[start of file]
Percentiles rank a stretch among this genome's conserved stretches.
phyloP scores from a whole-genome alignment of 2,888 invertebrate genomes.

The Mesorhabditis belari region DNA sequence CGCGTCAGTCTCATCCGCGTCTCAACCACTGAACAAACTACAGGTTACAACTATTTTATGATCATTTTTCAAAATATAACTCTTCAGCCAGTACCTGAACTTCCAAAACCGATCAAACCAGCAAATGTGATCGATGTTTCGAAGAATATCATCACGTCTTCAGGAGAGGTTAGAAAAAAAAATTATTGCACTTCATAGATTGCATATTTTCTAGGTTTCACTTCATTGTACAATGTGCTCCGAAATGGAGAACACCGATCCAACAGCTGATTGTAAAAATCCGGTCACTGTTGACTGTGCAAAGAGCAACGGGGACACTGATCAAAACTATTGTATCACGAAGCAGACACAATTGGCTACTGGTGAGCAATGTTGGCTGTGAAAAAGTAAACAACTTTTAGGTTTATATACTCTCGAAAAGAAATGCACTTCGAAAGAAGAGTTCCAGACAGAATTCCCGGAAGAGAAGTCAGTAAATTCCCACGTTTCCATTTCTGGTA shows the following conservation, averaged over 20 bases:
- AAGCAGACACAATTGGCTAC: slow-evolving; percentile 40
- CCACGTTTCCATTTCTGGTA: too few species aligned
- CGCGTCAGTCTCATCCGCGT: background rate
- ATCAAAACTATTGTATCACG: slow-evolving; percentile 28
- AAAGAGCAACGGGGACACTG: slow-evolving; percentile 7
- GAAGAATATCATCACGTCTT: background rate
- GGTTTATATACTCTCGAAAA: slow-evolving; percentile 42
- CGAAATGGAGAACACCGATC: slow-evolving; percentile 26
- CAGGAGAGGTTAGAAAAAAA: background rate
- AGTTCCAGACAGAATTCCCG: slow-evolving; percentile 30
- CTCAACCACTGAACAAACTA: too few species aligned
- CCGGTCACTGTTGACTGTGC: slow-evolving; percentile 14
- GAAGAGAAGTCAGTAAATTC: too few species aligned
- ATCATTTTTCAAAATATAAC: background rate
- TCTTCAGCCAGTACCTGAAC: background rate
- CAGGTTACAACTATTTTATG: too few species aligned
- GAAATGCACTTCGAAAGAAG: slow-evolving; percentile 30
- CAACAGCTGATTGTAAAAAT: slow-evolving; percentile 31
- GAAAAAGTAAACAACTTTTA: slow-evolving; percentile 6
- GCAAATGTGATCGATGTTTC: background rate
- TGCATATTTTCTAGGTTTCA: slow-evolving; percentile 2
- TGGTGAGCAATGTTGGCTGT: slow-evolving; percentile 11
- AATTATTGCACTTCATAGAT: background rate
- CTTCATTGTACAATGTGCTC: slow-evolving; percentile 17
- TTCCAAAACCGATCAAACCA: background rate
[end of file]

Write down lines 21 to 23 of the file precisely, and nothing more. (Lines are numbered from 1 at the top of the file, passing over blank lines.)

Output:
- CAACAGCTGATTGTAAAAAT: slow-evolving; percentile 31
- GAAAAAGTAAACAACTTTTA: slow-evolving; percentile 6
- GCAAATGTGATCGATGTTTC: background rate